No Intent to Deceive
Creating a Science Fiction Writer's Identity as James Tiptree, Jr
Knight Library, first floor
November 2015-March 2016
Who was James Tiptree, Jr.? For nearly a decade, this mystery intrigued the science fiction world. When the answer finally arrived, it would open up fascinating new vistas of critical insight; ideas that are still being discussed to this day.
Tiptree shot to fame in the late 1960s with a writing voice unlike any other. Winner of three Nebula Awards and two Hugo Awards between 1973 and 1977, he inspired impassioned debates among readers and critics, and struck up epistolary friendships with fellow writers Ursula K. Le Guin, Harlan Ellison, Robert Silverberg, and Joanna Russ. Tiptree’s frank, humorous, intimate letters dropped hints about a Chicago childhood, travels in colonial Africa, World War II service “in a Pentagon sub-basement,” and employment with the CIA. But none of his literary friends had ever seen Tiptree or spoken with the author in person.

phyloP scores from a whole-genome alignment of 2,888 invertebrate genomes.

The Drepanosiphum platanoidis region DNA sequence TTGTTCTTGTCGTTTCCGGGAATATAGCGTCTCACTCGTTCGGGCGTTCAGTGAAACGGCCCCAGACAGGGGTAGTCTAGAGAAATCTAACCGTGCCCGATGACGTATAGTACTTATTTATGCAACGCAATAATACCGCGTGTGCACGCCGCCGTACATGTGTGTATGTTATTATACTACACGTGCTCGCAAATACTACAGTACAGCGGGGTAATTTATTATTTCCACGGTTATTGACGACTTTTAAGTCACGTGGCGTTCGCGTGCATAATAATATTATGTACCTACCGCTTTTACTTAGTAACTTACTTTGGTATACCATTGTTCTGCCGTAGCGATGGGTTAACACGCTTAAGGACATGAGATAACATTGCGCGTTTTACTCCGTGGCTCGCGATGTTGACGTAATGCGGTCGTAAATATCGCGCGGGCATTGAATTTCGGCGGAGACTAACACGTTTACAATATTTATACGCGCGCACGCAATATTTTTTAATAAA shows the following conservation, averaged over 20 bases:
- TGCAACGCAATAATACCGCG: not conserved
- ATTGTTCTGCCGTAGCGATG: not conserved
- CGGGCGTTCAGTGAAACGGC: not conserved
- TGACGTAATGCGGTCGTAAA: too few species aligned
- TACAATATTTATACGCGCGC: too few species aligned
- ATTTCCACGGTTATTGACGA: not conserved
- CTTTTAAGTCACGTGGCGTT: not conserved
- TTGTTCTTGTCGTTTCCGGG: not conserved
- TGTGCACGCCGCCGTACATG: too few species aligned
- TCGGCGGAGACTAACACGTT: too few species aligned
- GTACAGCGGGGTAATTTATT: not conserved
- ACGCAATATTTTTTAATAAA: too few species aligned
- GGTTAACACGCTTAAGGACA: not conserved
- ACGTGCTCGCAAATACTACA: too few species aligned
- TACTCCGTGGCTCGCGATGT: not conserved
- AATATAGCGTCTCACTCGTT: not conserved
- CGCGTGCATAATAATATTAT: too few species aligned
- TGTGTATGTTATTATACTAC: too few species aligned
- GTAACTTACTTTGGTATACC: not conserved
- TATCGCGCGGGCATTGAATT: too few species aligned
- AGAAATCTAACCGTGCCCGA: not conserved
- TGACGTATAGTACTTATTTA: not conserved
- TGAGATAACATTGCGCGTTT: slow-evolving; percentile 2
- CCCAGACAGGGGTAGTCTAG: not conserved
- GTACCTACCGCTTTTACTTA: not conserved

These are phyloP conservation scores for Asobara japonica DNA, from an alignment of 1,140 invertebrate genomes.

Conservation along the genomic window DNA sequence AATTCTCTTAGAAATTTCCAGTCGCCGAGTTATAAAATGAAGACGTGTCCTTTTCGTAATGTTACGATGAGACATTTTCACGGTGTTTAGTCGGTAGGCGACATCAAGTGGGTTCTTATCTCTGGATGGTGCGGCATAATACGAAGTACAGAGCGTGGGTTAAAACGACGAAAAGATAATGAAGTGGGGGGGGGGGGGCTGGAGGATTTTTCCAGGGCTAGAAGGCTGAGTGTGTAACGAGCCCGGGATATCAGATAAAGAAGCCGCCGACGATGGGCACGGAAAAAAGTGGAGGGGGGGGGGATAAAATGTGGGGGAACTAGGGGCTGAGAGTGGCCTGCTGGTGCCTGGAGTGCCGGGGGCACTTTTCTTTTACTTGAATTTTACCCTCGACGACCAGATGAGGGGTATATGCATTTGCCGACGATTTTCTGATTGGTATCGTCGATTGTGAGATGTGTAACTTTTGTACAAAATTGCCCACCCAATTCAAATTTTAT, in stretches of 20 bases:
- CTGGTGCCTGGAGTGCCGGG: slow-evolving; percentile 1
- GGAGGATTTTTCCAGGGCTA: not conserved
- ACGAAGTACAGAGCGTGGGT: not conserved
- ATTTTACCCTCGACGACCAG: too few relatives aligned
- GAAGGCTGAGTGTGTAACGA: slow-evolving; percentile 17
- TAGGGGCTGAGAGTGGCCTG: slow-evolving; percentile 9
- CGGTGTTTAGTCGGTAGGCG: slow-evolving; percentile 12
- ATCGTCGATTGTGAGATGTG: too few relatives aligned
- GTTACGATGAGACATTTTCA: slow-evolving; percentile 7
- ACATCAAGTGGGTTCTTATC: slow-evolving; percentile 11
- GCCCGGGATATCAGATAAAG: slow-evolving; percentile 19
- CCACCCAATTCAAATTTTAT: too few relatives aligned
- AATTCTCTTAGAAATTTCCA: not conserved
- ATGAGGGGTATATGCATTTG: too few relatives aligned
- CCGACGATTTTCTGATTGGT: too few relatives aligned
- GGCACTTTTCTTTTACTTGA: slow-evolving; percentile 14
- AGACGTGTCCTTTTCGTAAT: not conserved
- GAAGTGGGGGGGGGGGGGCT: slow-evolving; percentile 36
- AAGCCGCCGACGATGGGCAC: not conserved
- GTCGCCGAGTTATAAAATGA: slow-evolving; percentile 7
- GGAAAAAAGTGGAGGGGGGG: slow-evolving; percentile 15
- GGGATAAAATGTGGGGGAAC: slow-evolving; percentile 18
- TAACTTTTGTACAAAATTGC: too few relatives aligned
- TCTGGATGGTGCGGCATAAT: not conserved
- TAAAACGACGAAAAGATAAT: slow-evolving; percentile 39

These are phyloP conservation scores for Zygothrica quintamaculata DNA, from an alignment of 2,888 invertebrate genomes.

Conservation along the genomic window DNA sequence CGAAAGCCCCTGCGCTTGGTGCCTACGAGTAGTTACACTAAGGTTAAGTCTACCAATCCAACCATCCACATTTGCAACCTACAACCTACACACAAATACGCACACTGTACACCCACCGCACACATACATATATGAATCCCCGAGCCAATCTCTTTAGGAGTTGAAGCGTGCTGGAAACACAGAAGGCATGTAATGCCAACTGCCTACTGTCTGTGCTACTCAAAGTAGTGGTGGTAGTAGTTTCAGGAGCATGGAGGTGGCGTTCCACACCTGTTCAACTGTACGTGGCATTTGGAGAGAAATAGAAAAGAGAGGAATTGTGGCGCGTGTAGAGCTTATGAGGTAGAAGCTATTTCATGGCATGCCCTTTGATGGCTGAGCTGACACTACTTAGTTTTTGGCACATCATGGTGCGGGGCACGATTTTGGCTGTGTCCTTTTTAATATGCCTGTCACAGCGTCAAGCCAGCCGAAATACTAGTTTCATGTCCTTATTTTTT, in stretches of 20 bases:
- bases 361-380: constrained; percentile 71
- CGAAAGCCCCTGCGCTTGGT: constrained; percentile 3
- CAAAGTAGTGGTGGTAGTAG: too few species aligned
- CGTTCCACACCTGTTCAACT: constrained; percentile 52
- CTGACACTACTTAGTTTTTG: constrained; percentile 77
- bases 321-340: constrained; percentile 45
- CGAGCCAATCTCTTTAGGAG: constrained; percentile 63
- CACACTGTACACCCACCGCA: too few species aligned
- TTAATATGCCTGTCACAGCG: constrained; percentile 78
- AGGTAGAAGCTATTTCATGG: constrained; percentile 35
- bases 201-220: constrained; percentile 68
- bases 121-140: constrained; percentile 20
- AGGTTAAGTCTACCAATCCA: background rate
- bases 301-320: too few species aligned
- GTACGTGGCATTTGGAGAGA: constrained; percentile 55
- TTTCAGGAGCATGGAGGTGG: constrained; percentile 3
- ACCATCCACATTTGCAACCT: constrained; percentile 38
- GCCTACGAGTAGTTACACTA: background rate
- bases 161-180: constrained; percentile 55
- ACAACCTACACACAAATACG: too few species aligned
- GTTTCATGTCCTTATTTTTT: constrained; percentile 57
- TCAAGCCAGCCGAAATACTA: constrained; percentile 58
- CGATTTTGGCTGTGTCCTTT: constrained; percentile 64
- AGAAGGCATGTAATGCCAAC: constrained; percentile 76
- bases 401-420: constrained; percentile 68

Then in 1976 a few people received letters from Tiptree that told of his mother’s death. After checking the Chicago obituaries, his friends discovered that Tiptree could only be Alice Bradley Sheldon, surviving daughter.
Celebrating Jeff Smith's gift of the James Tiptree, Jr. literary papers to the University of Oregon Libraries, Special Collections and University Archives (SCUA) is exhibiting a revealing selection of the author's correspondence, photographs, manuscripts, and memorabilia in Knight Library. Interpretive text by Jeneé Wilde of the Department of English. This exhibit accompanies the James Tiptree, Jr. Symposium.